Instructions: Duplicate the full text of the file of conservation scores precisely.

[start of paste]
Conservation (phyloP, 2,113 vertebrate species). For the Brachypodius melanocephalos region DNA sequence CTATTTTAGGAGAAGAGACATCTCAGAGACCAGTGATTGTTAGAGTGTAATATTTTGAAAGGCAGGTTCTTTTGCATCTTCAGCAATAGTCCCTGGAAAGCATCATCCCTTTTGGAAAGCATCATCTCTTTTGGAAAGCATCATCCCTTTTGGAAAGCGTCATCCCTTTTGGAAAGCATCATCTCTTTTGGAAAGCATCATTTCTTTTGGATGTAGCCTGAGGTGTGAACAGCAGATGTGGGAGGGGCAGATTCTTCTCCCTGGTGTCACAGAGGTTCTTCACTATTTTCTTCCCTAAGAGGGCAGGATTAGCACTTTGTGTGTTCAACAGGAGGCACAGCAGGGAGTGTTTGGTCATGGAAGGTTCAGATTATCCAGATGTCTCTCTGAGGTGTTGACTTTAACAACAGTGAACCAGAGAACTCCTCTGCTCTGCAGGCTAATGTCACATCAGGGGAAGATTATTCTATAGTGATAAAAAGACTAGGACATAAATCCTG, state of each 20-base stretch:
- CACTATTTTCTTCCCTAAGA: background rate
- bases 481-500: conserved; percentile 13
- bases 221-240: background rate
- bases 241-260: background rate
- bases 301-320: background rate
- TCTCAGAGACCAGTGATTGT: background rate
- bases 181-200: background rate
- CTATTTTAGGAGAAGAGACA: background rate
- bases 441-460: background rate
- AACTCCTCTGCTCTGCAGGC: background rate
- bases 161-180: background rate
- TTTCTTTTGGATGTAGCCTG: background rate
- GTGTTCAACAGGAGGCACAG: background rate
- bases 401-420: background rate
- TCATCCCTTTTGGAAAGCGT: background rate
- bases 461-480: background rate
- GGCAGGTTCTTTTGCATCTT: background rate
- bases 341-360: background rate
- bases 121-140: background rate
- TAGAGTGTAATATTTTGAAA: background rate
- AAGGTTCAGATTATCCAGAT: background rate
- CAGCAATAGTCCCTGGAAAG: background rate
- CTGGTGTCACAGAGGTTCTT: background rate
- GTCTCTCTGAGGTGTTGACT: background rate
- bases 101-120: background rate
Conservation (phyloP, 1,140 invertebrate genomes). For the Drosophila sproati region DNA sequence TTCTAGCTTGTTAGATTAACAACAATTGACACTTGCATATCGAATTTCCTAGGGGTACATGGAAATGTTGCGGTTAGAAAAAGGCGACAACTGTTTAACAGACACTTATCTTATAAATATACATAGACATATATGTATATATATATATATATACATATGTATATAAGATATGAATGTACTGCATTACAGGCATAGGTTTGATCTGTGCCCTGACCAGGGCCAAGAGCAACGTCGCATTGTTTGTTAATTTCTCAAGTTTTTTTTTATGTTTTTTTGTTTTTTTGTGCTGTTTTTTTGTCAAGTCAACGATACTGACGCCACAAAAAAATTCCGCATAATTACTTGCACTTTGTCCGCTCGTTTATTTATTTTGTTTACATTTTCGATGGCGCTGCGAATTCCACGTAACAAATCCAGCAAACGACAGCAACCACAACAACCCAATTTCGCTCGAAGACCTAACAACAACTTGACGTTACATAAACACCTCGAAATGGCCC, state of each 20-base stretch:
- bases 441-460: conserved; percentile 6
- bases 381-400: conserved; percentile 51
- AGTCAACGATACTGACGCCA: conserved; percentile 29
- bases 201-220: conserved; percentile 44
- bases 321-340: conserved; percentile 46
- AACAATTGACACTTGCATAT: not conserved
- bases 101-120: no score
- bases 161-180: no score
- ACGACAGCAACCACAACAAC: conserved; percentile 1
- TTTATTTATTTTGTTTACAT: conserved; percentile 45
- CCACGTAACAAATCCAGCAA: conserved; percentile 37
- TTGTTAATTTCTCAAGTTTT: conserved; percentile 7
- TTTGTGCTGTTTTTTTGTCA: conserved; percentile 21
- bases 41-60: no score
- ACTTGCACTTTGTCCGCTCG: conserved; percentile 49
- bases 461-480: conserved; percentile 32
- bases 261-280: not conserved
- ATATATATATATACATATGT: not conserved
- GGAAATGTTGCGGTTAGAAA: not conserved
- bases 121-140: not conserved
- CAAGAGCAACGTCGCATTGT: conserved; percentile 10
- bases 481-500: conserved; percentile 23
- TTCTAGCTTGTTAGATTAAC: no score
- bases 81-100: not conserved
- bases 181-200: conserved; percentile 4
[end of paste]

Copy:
Conservation (phyloP, 2,113 vertebrate species). For the Brachypodius melanocephalos region DNA sequence CTATTTTAGGAGAAGAGACATCTCAGAGACCAGTGATTGTTAGAGTGTAATATTTTGAAAGGCAGGTTCTTTTGCATCTTCAGCAATAGTCCCTGGAAAGCATCATCCCTTTTGGAAAGCATCATCTCTTTTGGAAAGCATCATCCCTTTTGGAAAGCGTCATCCCTTTTGGAAAGCATCATCTCTTTTGGAAAGCATCATTTCTTTTGGATGTAGCCTGAGGTGTGAACAGCAGATGTGGGAGGGGCAGATTCTTCTCCCTGGTGTCACAGAGGTTCTTCACTATTTTCTTCCCTAAGAGGGCAGGATTAGCACTTTGTGTGTTCAACAGGAGGCACAGCAGGGAGTGTTTGGTCATGGAAGGTTCAGATTATCCAGATGTCTCTCTGAGGTGTTGACTTTAACAACAGTGAACCAGAGAACTCCTCTGCTCTGCAGGCTAATGTCACATCAGGGGAAGATTATTCTATAGTGATAAAAAGACTAGGACATAAATCCTG, state of each 20-base stretch:
- CACTATTTTCTTCCCTAAGA: background rate
- bases 481-500: conserved; percentile 13
- bases 221-240: background rate
- bases 241-260: background rate
- bases 301-320: background rate
- TCTCAGAGACCAGTGATTGT: background rate
- bases 181-200: background rate
- CTATTTTAGGAGAAGAGACA: background rate
- bases 441-460: background rate
- AACTCCTCTGCTCTGCAGGC: background rate
- bases 161-180: background rate
- TTTCTTTTGGATGTAGCCTG: background rate
- GTGTTCAACAGGAGGCACAG: background rate
- bases 401-420: background rate
- TCATCCCTTTTGGAAAGCGT: background rate
- bases 461-480: background rate
- GGCAGGTTCTTTTGCATCTT: background rate
- bases 341-360: background rate
- bases 121-140: background rate
- TAGAGTGTAATATTTTGAAA: background rate
- AAGGTTCAGATTATCCAGAT: background rate
- CAGCAATAGTCCCTGGAAAG: background rate
- CTGGTGTCACAGAGGTTCTT: background rate
- GTCTCTCTGAGGTGTTGACT: background rate
- bases 101-120: background rate
Conservation (phyloP, 1,140 invertebrate genomes). For the Drosophila sproati region DNA sequence TTCTAGCTTGTTAGATTAACAACAATTGACACTTGCATATCGAATTTCCTAGGGGTACATGGAAATGTTGCGGTTAGAAAAAGGCGACAACTGTTTAACAGACACTTATCTTATAAATATACATAGACATATATGTATATATATATATATATACATATGTATATAAGATATGAATGTACTGCATTACAGGCATAGGTTTGATCTGTGCCCTGACCAGGGCCAAGAGCAACGTCGCATTGTTTGTTAATTTCTCAAGTTTTTTTTTATGTTTTTTTGTTTTTTTGTGCTGTTTTTTTGTCAAGTCAACGATACTGACGCCACAAAAAAATTCCGCATAATTACTTGCACTTTGTCCGCTCGTTTATTTATTTTGTTTACATTTTCGATGGCGCTGCGAATTCCACGTAACAAATCCAGCAAACGACAGCAACCACAACAACCCAATTTCGCTCGAAGACCTAACAACAACTTGACGTTACATAAACACCTCGAAATGGCCC, state of each 20-base stretch:
- bases 441-460: conserved; percentile 6
- bases 381-400: conserved; percentile 51
- AGTCAACGATACTGACGCCA: conserved; percentile 29
- bases 201-220: conserved; percentile 44
- bases 321-340: conserved; percentile 46
- AACAATTGACACTTGCATAT: not conserved
- bases 101-120: no score
- bases 161-180: no score
- ACGACAGCAACCACAACAAC: conserved; percentile 1
- TTTATTTATTTTGTTTACAT: conserved; percentile 45
- CCACGTAACAAATCCAGCAA: conserved; percentile 37
- TTGTTAATTTCTCAAGTTTT: conserved; percentile 7
- TTTGTGCTGTTTTTTTGTCA: conserved; percentile 21
- bases 41-60: no score
- ACTTGCACTTTGTCCGCTCG: conserved; percentile 49
- bases 461-480: conserved; percentile 32
- bases 261-280: not conserved
- ATATATATATATACATATGT: not conserved
- GGAAATGTTGCGGTTAGAAA: not conserved
- bases 121-140: not conserved
- CAAGAGCAACGTCGCATTGT: conserved; percentile 10
- bases 481-500: conserved; percentile 23
- TTCTAGCTTGTTAGATTAAC: no score
- bases 81-100: not conserved
- bases 181-200: conserved; percentile 4